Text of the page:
Thomas Aiken survived a brush with a tough golf course at the weekend and is now looking to get into the top 15 of the 2011 Race to Dubai so he can share in the spoils of the $7,5-million bonus pool at the end of the season.
Aiken, who finished fifth behind winner Lee Slattery in the Bankia Madrid Masters, was sharply critical of the El Encín Golf Hotel course, which is only months old and hosted the European Tour event.
ÂYou canÂt love every golf course,Â said Aiken, Âand IÂd rather be truthful about it, than let a false impression get out there.Â
His performance in difficult circumstances saw him edge up into 17th spot in the Race to Dubai with winnings for the season of Â803,995. That leaves him Â48,443 adrift of that 15th position, and he has a busy run-in to that final to make up the deficit.
ÂIÂm really looking forward to Portugal this week, and IÂm really looking forward to Valderrama after that Â I love that golf course,Â he said.
ÂAnd then IÂve got a few in the Far East Â HSBC, Barclays Singapore Open, and then two weeks at home Â which will be nice Â with the Alfred Dunhill Championship and the SA Open Championship. ThereÂs still a long way to go in the season,Â he said in Madrid at the weekend.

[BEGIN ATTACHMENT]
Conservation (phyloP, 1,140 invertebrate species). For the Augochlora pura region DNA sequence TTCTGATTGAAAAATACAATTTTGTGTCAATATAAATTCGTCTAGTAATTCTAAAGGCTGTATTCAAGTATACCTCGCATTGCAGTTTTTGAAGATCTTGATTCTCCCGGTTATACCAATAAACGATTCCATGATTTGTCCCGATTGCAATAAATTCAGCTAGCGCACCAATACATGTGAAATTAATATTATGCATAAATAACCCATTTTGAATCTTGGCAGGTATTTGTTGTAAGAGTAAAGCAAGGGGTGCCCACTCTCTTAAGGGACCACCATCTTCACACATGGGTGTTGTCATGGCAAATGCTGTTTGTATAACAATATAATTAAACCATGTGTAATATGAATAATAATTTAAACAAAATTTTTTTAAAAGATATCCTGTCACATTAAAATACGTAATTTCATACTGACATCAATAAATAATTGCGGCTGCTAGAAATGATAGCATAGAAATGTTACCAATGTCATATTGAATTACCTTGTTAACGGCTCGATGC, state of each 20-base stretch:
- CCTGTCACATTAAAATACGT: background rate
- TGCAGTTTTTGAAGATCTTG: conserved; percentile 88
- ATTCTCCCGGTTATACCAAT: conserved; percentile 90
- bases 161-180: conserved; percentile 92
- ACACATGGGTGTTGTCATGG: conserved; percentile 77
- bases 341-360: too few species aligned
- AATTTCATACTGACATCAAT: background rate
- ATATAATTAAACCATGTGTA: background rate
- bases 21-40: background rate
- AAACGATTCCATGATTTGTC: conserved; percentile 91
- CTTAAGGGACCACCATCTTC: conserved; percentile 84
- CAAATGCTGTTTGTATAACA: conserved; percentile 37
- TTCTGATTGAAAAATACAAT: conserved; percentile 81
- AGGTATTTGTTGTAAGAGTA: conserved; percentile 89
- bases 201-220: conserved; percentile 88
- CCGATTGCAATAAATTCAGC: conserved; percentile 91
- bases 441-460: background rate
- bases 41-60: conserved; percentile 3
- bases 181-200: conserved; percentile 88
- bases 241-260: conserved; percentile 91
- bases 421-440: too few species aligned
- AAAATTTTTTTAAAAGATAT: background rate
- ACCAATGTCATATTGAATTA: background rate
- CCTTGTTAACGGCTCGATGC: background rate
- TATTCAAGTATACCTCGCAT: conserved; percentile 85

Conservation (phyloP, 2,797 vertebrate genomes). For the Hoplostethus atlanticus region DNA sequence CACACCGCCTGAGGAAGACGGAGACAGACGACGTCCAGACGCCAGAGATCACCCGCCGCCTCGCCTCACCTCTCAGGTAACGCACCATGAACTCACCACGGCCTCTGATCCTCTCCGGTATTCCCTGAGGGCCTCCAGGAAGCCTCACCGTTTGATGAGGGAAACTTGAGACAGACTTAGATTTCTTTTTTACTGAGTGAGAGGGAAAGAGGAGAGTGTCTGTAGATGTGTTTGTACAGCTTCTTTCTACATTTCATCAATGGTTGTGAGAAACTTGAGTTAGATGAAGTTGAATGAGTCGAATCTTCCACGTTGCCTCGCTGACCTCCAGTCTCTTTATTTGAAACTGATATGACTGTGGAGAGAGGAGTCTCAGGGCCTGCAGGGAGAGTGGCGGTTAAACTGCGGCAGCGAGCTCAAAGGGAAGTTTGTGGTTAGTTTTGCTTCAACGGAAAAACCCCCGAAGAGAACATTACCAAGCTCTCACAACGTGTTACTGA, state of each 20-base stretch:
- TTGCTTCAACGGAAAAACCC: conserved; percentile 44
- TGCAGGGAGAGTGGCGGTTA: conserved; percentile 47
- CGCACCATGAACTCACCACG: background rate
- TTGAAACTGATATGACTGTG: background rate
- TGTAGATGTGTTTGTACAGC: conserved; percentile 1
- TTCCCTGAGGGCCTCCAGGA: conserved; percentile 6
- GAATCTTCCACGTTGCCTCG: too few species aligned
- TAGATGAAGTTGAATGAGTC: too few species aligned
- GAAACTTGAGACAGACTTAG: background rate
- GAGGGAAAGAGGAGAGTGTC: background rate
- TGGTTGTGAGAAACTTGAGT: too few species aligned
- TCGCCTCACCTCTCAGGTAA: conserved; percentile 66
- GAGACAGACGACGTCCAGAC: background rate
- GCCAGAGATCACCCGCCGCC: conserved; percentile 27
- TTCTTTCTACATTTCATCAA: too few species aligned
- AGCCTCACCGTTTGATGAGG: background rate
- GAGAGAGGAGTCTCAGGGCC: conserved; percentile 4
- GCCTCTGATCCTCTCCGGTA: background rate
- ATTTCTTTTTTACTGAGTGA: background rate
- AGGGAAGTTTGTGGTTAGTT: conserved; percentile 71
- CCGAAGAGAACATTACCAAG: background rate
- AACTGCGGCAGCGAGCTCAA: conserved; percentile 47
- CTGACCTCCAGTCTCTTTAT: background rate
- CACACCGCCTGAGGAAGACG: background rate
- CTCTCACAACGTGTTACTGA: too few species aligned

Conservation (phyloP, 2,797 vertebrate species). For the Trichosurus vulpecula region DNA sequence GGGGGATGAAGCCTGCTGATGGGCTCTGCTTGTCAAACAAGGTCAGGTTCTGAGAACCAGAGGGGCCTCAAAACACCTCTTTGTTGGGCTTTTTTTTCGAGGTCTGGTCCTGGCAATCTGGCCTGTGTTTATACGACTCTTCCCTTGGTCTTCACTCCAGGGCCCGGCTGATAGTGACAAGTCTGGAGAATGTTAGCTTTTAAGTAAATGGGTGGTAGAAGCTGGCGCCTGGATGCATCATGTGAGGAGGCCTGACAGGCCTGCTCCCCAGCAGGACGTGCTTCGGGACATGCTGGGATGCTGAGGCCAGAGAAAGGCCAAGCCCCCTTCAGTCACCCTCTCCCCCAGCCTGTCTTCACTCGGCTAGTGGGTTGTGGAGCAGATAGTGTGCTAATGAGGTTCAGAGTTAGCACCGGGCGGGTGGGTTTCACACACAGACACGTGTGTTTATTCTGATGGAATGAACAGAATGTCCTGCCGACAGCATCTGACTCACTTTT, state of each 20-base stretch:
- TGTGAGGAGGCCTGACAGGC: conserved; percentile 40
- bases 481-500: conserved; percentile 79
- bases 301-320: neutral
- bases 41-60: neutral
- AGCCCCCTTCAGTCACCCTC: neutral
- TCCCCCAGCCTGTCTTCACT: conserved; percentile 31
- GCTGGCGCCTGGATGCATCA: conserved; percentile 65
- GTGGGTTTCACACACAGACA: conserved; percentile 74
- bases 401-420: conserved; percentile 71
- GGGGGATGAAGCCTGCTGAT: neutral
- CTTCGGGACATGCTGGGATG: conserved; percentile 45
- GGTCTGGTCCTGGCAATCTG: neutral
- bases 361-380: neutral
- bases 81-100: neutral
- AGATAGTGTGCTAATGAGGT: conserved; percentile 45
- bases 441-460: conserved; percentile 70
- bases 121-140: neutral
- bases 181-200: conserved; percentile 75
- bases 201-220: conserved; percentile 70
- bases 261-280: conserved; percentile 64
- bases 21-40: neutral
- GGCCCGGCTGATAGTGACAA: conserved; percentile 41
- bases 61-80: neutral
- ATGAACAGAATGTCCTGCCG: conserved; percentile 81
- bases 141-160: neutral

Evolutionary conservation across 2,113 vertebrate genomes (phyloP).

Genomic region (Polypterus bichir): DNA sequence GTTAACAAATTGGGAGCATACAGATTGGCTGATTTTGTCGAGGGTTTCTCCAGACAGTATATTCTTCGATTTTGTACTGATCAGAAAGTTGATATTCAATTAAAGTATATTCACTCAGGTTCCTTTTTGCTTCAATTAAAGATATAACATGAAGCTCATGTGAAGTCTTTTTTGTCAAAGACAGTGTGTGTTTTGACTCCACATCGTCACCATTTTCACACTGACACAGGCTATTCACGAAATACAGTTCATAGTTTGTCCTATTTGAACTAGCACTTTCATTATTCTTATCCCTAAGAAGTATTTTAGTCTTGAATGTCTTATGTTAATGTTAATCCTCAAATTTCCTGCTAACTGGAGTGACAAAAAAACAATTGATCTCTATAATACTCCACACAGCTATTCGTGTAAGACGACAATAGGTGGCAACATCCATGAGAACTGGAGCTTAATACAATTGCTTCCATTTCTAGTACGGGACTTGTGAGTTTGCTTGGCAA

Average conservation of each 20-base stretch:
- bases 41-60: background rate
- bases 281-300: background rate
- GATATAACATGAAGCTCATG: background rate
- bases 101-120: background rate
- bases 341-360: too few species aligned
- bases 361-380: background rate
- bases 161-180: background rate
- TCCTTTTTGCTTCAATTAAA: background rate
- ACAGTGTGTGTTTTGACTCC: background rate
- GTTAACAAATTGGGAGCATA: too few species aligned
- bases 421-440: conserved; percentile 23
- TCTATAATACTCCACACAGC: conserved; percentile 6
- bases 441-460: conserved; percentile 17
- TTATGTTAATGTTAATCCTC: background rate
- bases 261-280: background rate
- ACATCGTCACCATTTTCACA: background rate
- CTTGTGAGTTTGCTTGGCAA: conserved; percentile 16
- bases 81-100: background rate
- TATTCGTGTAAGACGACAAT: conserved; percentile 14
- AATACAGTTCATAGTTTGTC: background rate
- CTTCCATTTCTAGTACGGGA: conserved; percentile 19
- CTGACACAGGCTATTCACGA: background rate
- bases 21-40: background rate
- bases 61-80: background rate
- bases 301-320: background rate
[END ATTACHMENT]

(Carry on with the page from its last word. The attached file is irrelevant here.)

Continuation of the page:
Northern IrelandÂs Michael Hoey is the man in 15th position, and Ian Poulter is between him and Aiken. And the players lined up behind Aiken make for an impressive list: Peter Hanson, Francesco Molinari, Matteo Manassero, YE Yang, Graeme McDowell, Sergio Garcia, Mark Foster and Louis Oosthuizen go down to 25th spot.
AikenÂs performance was his first top-10 finish since his ninth place finish in the Iberdrola Open in May Â and that came a week after his maiden European Tour victory. Since then, he missed three cuts, failed to qualify for the US Open, and only finished inside the top 30 in the Alfred Dunhill Links Championship two weeks ago.
ÂI went wandering for a few months, but itÂs nice to be back,Â he said.
Talking about his encounter with the El Encín Golf Hotel course, Aiken had some thoughts on the modern way of course design. ÂA lot of modern course these days, theyÂre overdoing it Â the severity of the slopes on the greens,Â he said. ÂAnd that means you canÂt get the greens as quick as youÂd want to make them, because theyÂre unplayable if theyÂre quick.
ÂIt was just a challenging week, and, especially today, the pin placements were really tough, and if you hit it in a bunker it plugged. And the TV doesnÂt do the slopes on the greens justice,Â he added.
But survive it all he did, and heÂs got his chance at that exclusive top-15 position. ÂAll in all, IÂm happy with the week. ItÂs nice to have another good finish. IÂm trying to push for that top 15 and I hope this helps a little bit towards it,Â he said.